Community members make money-saving adjustments to compensate for high gas prices

(Claiborn Schmidt | Collegian Media Group)

While working as a Shop Quik employee, Abbey Luedders, freshman in animal science, noticed the recent increase in gas prices is affecting how much gas or diesel people in Manhattan fill their vehicles with.

“People [used to] come in and say they want $20 in gas when gas was almost under $2 a gallon. Now people come in and don’t even know how much it will cost to fill up their car,” Luedders said. “Customers will ask us, but we don’t know either.”

Devin Conley, senior in kinesiology, finds this increase in price is making it more difficult for some students to choose between traveling back home or using the money to pay for overall normal expenses.

“I would say that with gas prices going up it’s harder for me as a student to support myself with rent because I do like to go home to Kansas City to see my family. It really makes me think about if I can afford it that week,” Conley said.

Many people are choosing not to fill their tanks all the way as a result of being unsure of how much a full tank will cost.

“There are a lot of people who come in and will just pay for half a tank because they want to limit how much they spend on gas since it is very expensive right now,” Luedders said. “Gas right now is $2.69 and diesel is $2.99, almost $3.”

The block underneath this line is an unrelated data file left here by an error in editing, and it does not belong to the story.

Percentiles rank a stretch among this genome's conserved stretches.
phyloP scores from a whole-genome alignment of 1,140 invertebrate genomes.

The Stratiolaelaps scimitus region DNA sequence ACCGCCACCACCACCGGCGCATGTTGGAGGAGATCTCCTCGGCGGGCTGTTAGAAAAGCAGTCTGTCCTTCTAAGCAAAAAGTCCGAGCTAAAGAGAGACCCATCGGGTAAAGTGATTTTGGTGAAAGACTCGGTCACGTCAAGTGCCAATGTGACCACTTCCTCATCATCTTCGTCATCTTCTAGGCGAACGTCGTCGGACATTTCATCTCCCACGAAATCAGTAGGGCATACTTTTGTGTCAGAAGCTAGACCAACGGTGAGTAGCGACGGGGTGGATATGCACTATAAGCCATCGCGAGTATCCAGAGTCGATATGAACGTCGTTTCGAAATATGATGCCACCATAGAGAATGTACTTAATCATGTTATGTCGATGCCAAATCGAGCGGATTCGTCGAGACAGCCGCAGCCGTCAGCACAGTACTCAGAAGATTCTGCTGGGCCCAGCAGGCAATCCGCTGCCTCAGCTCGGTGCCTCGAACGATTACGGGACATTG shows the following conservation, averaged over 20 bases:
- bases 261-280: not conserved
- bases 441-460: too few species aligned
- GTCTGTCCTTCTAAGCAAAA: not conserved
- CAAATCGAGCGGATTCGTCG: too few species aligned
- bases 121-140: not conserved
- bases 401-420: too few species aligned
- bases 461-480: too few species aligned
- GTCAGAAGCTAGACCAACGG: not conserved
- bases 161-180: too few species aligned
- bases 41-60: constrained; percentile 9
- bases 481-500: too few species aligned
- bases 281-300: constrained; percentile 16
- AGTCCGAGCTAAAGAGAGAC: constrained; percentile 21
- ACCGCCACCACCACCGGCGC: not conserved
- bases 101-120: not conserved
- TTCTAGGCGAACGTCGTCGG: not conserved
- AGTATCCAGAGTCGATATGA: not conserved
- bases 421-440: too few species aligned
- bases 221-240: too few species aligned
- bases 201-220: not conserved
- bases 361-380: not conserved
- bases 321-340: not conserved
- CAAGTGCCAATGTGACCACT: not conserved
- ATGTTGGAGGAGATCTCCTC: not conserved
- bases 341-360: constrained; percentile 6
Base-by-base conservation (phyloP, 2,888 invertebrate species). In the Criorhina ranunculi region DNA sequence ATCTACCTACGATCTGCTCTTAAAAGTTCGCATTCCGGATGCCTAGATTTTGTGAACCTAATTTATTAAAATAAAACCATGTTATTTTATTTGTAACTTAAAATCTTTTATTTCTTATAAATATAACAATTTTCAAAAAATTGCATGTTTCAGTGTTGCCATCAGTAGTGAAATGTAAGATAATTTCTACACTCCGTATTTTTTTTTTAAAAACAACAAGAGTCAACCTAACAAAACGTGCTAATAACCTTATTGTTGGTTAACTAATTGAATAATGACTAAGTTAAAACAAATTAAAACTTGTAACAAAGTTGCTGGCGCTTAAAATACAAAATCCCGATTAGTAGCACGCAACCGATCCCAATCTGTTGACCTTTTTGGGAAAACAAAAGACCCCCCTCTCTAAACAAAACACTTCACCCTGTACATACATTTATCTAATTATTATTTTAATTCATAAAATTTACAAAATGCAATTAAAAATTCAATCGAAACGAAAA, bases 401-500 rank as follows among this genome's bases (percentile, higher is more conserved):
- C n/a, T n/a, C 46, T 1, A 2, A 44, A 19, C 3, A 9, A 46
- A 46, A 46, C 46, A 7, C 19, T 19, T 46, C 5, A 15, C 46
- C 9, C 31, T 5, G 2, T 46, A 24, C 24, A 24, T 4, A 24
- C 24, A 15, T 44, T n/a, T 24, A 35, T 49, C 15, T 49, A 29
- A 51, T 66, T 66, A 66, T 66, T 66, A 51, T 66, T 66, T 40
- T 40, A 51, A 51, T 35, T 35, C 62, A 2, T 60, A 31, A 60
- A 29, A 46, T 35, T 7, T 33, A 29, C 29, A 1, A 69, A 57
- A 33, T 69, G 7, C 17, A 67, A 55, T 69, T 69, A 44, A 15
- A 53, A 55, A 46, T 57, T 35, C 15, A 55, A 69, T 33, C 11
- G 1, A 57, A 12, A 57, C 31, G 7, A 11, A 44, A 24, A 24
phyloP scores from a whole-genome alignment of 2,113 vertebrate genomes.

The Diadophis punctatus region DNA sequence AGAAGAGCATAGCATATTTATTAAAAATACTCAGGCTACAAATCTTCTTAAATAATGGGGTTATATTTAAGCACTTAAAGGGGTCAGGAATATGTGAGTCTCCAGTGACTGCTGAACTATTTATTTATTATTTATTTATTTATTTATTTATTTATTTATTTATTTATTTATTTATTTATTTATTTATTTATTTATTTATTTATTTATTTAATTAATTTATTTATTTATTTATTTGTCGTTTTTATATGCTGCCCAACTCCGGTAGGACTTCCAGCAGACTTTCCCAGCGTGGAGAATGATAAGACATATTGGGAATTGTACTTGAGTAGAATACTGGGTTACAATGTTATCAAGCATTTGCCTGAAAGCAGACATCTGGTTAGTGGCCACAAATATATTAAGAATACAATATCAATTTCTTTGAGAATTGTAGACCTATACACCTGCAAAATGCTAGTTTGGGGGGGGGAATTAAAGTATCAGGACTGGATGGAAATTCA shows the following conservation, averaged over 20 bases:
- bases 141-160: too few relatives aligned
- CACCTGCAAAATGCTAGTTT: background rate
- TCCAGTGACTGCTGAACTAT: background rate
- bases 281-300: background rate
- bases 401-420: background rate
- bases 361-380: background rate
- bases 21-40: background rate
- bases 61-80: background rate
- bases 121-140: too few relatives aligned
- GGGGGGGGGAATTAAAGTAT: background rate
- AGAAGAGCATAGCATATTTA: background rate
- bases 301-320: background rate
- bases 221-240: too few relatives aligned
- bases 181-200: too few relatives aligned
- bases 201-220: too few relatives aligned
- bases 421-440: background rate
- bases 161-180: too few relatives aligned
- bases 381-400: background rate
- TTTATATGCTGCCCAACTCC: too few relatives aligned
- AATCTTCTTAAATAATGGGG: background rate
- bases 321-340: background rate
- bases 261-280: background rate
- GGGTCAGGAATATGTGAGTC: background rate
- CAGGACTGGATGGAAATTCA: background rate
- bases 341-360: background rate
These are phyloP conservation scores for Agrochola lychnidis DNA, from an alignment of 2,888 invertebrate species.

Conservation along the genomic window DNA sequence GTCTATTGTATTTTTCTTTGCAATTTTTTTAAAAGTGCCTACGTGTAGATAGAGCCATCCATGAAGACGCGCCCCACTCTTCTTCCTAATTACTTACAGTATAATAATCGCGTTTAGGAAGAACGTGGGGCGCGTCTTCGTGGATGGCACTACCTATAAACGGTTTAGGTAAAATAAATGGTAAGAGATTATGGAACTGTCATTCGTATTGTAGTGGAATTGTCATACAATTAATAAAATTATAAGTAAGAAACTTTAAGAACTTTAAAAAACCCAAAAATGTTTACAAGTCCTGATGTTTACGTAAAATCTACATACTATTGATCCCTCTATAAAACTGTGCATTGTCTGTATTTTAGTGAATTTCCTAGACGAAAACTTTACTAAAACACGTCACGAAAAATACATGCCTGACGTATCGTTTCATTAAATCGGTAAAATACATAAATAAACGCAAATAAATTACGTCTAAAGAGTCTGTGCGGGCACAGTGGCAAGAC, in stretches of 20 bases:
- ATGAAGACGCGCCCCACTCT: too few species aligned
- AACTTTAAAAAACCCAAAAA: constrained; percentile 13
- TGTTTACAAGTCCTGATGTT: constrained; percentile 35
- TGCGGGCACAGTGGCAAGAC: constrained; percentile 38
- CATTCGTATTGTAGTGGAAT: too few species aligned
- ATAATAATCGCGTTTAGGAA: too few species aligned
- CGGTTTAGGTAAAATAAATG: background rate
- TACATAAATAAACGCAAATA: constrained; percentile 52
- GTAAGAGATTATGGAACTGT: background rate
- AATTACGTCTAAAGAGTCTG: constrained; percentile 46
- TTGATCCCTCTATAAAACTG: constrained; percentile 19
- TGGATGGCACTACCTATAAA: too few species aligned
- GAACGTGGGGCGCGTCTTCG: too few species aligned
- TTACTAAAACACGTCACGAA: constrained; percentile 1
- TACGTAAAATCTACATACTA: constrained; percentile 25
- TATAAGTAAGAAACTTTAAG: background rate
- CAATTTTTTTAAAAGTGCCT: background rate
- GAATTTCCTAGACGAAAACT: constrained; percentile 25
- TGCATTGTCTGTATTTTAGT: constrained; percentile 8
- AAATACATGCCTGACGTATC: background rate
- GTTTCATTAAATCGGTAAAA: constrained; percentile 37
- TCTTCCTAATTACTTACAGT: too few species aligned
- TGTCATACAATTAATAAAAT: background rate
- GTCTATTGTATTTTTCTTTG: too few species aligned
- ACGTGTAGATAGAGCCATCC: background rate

Tevis Blandi, junior in business administration, said he noticed the increase since working for DoorDash because he has to fill his tank more often than in the past.

“I DoorDash four to five days a week, and while I do get decent miles per gallon, I’m definitely going to the pump more than ever. I’ve probably doubled the amount of trips I make to the gas station on a given month,” Blandi said.

Conley finds it hard to spend the money it takes to pay for a full tank of gas in her vehicle every other week when she has other expenses that she could be using the money for.

“Even though I work, it cost me $50 to fill up my gas tank, and it’s really hard to do that every other week, financially,” Conley said. “For me, a whole tank of gas is five hours of work and $50 every couple of weeks could be my groceries or part of my rent or a whole utility bill.”

Even with a 40-cent difference between diesel and gasoline, gas prices still affect students such as Luedders. Some students try to limit their amount of driving so they do not have to fill up as often.

“I am being affected by this because when I used to fill up my tank, it would only cost $20 and now it takes around $25 each week,” Luedders said. “I drive a lot less than I did last semester because gas was so cheap last semester and this semester it has skyrocketed.”

Students like Conley also find it harder to have a social life because of the increase.

“It’s also hard to make other financial choices such as buying more groceries for the week or having a social life and going out to dinner with your friends,” Conley said.